Two years gone, and he was never coming home. Her hands were cracked, her back a mess, and there was so much more to do under the oppressive sun or the morning damp or the chill of night, a wolf in every shadow.
She saw the stage coming up the road and stopped and balanced her chin on her hands, her hands on the hoe handle, the hoe balanced beneath her in the tomato patch. There was music coming from the coach, and a woman in a faded scarlet dress sat next to the driver, who grinned into the sun under a worn silk top hat. The music came from inside, and she was just enchanted enough to forget to pick up the shotgun at her feet.
The coach ground to a halt, cloaked in a plume of dust, and the man lifted his hat and produced a pistol and sheepishly asked if they might have a bite to eat. Sarah couldn't help but for a moment consider that rejecting Jason's proposal of marriage might have been a mistake, though the vision of that haggard old man with the pot belly soon dispelled that thought from her mind. Everything in her life had been a mistake, and this was the crowning moment.
Sarah dropped the hoe and turned around and began walking towards the house, her fingers straying towards her apron, wherein lurked a small pistol John had given her when he left. She couldn't hope to kill the lot of them with it, but she could use it to deny them a complete victory, for she hadn't yet been forced by man or beast to do anything against her will.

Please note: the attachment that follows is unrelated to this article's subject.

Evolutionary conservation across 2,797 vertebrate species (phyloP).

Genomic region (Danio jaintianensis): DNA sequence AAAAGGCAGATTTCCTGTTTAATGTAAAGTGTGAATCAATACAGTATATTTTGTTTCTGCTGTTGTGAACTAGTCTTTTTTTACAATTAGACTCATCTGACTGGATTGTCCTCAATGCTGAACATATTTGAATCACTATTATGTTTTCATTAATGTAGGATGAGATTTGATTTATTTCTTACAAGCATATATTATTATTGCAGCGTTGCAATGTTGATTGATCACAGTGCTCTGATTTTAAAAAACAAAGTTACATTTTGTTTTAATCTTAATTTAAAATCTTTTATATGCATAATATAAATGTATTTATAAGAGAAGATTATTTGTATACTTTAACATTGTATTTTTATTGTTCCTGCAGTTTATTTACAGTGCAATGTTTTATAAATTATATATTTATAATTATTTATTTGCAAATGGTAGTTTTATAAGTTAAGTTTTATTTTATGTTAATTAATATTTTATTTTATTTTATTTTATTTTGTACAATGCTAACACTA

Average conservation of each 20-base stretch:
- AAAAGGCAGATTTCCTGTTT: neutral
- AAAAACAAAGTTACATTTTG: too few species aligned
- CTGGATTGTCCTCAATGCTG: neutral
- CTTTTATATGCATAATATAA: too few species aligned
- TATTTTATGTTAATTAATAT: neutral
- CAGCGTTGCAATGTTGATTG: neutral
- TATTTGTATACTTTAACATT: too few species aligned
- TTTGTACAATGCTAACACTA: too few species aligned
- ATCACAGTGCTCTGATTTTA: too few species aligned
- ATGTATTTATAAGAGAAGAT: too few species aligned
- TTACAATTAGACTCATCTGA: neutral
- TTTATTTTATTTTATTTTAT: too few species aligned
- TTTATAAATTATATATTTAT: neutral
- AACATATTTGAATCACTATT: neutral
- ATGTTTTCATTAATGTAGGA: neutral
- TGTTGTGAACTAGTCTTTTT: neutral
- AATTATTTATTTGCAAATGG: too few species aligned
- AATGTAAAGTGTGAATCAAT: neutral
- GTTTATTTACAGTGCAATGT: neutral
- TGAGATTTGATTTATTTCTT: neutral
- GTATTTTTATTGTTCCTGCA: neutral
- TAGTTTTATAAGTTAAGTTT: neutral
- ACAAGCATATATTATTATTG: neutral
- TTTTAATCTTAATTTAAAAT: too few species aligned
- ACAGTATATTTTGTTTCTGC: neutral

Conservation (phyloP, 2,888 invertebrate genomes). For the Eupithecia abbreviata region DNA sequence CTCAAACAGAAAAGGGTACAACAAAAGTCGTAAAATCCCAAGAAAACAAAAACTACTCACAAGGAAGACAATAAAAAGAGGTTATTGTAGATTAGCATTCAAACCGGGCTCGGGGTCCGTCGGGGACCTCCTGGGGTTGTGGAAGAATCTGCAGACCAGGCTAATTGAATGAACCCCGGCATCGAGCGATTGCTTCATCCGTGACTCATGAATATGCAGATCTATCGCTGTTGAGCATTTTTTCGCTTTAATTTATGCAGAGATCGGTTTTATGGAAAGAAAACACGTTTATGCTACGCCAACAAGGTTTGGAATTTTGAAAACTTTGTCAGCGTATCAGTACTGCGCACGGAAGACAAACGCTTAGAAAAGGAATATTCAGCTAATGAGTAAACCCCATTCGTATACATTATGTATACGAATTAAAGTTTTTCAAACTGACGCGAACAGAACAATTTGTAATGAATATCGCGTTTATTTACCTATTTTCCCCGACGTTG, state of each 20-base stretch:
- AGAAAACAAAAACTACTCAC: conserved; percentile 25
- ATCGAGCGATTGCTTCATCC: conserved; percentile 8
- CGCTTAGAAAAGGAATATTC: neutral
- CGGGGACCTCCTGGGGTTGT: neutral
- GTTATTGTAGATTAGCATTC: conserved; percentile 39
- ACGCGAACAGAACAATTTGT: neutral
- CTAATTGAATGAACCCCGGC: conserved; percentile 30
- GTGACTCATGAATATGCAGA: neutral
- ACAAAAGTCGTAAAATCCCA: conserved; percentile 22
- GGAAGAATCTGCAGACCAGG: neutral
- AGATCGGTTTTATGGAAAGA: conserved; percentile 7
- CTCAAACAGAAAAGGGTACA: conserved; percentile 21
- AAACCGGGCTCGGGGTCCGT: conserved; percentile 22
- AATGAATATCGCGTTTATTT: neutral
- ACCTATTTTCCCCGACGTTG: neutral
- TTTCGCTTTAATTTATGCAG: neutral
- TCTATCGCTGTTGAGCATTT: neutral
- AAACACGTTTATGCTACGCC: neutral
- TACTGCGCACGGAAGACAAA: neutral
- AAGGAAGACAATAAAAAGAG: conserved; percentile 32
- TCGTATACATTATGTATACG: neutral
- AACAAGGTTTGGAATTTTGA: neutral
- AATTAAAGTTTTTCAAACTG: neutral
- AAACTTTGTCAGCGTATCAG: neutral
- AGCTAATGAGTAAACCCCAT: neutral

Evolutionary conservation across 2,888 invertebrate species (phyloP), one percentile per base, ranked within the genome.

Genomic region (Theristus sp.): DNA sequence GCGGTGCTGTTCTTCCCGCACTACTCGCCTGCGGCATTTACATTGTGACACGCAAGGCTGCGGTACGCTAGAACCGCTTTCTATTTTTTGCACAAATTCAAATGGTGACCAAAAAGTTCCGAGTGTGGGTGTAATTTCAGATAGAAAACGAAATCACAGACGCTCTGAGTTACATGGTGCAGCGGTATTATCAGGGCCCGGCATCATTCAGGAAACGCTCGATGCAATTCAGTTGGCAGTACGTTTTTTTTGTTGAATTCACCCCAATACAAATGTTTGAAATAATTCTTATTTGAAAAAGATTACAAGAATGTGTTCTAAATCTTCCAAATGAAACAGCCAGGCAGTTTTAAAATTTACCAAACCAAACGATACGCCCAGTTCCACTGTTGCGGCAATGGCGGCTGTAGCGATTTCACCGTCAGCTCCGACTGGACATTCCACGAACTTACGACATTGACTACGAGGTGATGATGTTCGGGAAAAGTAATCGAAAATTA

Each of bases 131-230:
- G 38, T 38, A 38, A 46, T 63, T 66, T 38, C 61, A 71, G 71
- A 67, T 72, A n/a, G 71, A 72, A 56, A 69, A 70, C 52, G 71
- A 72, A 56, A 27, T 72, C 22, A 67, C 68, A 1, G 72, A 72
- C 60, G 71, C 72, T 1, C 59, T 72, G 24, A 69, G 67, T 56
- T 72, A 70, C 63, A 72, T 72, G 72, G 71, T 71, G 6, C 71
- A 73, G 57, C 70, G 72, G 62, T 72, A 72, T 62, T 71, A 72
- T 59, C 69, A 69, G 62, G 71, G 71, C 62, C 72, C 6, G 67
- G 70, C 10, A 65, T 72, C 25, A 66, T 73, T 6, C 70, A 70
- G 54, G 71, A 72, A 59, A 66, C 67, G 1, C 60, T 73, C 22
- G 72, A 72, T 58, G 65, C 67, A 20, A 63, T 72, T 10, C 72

She fondled the weapon as she walked up the hill to the house, her mind mulling it over, her fingers dancing about the weapon, made warm from its proximity to her body and the labor of the day, dancing around it but never grasping it.
Sarah turned on her heels, leaving the pistol to lie in her apron. She walked with purpose down the hill towards the man with the gun and the woman in the faded dress and walked right up under her tired face, and squinting in the sun, asked, "Are you headed north?"